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    In the context of an insolvent or near insolvent company, a receiver will be appointed, in the ordinary course, by a secured creditor seeking to have the assets which are the subject of its security realised to enable the payment of its claim. The appointment, most often, will be made under the agreement by which the security is granted or might be made under one of the property law statutes which authorise the appointment of a receiver by the court for the purpose of enforcing a security.

    As a matter of practice, the issue rarely arises; however, it is usually important to be certain that the security agreement permits not only the appointment of a receiver but also a manager. The ability to appoint a manager and the making of that appointment will mean that the appointee can operate the business of the borrower. Such appointments can be important if the business of the company is to be sold as a going concern. Unlike voluntary administration (VA), receivership does not result in a moratorium in relation to claims against a company.

    An alternative to the appointment of a receiver which is available to a secured creditor with an enforceable charge over the whole or substantially the whole of a company’s property is the appointment of a voluntary administrator. While the introduction of the reforms concerning “ipso facto” clauses has changed the landscape to some extent (see Ipso Facto), it may be that a secured creditor will assess that the environment of a VA, particularly the moratorium provisions and the option of seeking court intervention to restrain - say, a lessor from exercising its rights - will better protect the value of its security. This will especially be the case if the value of that security is represented by the company’s business as a going concern that is able to be sold as such.

    Process of appointment of receiver

    For a receiver to be appointed, the secured creditor must be able to identify a contractual basis, usually described in the security documentation as an event of default, for making the appointment.

    Additionally, the security agreement, typically, will describe the process which must be followed as a prerequisite to the appointment. Most often this will involve the secured creditor demanding that the borrower cure or remedy the event of default within a prescribed period of time, usually by payment of the outstanding liabilities of the borrower to the secured creditor.

    If there is either no contractual basis for appointing a receiver or the process required to be followed as a prerequisite to the appointment is not observed, the appointment will be invalid. In such circumstances, the receiver will at least be liable for damages to the borrower, including for trespass and, if any of the property of the borrower is sold, for conversion.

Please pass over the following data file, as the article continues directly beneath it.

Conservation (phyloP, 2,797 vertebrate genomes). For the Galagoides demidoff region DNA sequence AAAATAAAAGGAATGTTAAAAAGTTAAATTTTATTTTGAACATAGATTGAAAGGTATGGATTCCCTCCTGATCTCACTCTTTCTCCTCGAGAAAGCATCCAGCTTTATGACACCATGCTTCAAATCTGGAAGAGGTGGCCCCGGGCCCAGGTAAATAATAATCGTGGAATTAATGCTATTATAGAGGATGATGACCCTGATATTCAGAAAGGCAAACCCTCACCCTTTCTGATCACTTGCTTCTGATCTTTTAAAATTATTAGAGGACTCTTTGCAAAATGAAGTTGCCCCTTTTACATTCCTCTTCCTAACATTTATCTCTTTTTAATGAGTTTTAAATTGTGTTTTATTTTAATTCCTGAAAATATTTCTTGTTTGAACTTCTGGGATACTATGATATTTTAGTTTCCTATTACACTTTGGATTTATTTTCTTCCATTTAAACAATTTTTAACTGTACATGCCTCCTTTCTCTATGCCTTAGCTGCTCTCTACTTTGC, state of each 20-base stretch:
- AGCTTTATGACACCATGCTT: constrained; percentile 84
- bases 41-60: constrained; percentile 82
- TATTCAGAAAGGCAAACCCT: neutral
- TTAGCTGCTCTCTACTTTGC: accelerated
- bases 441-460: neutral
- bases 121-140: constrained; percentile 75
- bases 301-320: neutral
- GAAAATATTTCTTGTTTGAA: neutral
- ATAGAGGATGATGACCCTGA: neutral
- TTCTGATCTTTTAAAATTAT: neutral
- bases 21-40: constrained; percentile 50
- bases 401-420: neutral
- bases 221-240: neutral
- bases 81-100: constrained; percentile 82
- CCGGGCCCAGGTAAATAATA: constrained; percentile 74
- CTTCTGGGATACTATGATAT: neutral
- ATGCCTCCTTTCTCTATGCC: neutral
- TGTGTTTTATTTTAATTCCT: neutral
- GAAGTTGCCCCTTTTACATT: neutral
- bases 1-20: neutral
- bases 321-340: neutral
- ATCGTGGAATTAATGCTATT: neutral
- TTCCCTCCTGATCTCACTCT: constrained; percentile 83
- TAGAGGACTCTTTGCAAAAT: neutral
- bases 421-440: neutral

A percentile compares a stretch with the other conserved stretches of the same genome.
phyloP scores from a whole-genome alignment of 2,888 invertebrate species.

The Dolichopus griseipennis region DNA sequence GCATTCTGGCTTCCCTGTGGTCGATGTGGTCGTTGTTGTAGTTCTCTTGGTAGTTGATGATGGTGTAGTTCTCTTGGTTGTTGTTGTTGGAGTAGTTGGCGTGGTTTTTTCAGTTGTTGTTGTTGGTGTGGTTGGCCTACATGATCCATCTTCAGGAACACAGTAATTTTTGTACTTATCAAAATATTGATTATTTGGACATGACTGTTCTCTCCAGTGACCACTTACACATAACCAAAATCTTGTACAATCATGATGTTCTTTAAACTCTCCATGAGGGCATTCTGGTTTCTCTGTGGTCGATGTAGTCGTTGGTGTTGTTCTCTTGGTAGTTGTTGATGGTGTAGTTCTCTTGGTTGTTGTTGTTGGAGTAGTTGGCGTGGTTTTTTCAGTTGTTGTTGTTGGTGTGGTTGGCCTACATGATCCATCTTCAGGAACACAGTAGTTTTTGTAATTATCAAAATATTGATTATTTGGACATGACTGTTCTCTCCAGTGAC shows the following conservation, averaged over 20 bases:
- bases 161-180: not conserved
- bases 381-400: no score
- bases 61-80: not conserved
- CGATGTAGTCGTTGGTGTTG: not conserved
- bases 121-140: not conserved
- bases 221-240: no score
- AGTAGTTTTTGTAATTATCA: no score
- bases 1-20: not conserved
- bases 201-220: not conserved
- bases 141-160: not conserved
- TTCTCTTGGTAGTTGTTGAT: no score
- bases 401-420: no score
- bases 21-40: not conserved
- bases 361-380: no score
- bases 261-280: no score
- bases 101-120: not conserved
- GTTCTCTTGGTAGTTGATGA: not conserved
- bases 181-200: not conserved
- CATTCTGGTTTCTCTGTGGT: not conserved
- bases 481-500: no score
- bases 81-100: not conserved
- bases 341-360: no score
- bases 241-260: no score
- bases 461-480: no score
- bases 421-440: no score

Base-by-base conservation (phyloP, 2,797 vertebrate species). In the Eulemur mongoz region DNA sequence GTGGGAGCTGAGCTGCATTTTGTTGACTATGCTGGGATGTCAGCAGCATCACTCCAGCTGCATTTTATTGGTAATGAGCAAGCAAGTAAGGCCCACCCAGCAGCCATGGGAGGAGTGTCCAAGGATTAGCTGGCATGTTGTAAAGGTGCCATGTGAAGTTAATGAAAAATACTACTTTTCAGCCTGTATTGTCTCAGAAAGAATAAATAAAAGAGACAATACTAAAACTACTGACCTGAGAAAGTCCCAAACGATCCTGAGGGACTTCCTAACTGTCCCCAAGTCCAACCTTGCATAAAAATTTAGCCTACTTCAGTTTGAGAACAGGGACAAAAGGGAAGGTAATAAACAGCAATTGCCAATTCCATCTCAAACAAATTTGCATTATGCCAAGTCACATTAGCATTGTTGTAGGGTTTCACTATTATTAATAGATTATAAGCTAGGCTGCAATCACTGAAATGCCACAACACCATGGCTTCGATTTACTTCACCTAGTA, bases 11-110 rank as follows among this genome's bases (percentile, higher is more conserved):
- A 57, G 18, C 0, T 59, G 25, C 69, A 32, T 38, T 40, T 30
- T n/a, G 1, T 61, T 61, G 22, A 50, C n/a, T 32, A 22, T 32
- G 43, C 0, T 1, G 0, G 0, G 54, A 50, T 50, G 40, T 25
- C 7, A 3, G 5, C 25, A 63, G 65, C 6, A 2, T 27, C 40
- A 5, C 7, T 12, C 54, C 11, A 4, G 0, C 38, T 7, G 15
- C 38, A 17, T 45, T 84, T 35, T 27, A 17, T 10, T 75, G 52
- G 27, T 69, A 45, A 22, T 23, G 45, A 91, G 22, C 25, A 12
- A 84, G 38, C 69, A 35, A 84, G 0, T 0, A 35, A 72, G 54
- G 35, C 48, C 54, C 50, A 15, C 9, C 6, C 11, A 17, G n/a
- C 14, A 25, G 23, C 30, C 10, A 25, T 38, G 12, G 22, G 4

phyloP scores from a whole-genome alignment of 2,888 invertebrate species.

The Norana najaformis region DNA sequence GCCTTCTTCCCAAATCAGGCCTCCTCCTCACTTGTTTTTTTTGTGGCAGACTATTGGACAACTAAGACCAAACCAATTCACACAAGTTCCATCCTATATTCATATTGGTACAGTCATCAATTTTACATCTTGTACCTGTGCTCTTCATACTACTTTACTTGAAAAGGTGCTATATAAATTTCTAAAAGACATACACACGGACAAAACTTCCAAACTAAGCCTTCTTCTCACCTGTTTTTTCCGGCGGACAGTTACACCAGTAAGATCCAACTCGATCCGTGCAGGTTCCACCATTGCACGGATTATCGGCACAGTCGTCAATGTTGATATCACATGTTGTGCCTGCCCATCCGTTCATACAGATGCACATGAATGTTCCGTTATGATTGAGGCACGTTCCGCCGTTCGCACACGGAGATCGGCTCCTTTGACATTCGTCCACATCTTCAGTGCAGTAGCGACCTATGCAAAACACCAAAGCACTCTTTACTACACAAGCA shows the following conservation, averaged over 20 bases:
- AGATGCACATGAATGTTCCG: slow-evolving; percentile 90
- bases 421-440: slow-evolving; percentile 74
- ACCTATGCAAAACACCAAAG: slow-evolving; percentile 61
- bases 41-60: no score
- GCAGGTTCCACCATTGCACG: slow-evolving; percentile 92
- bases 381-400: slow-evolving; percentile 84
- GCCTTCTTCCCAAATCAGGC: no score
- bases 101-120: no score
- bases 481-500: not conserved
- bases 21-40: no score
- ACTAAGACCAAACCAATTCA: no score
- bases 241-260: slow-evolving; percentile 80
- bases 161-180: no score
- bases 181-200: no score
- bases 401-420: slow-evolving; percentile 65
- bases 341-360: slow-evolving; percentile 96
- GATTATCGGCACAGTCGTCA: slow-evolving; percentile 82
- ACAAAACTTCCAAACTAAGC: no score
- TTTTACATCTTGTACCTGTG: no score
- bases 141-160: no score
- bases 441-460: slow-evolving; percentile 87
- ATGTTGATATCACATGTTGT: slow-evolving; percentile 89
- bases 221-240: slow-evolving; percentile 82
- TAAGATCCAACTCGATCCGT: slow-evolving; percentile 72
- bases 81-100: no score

Appointment of receiver

    Once the prerequisites for appointing a receiver are satisfied, making the appointment usually requires no more than the secured creditor signing the appointment document and the receiver consenting to the appointment.

    For a person to be appointed as a receiver they must satisfy the statutory qualifications for that appointment, including being registered as a liquidator.1

    Notice of the appointment must be given to the company as well as to ASIC.2

    A typical timeline for the process of receivership is as follows:


    Effect of receivership

    The position of directors and other officers of the company, as well as their contracts of employment, are not affected by the appointment of a receiver. However, subject to the powers of the receiver, they may terminate contracts of employment.

    Moreover, again subject to the powers and the terms of the receiver's appointment, receivers can take control of the assets of the company and the management of its business to the exclusion of its directors, officers and other employees.
    This does not excuse directors from the observance of their duties. Nor does it preclude them from, either appointing a voluntary administrator or seeking the liquidation of the company; although, of course, neither the voluntary administrator nor the liquidator could exercise its powers to the exclusion of the receiver.3

    As to other secured creditors with competing security interests, their entitlement to enforce their security will depend upon the priority of that security as against the priority of the security held by the receiver's appointor. However, where the holder of a prior security is refusing to discharge its security in circumstances where the receiver has agreed to sell the charged property, the receiver can seek the court’s intervention to require that security holder to release its charge.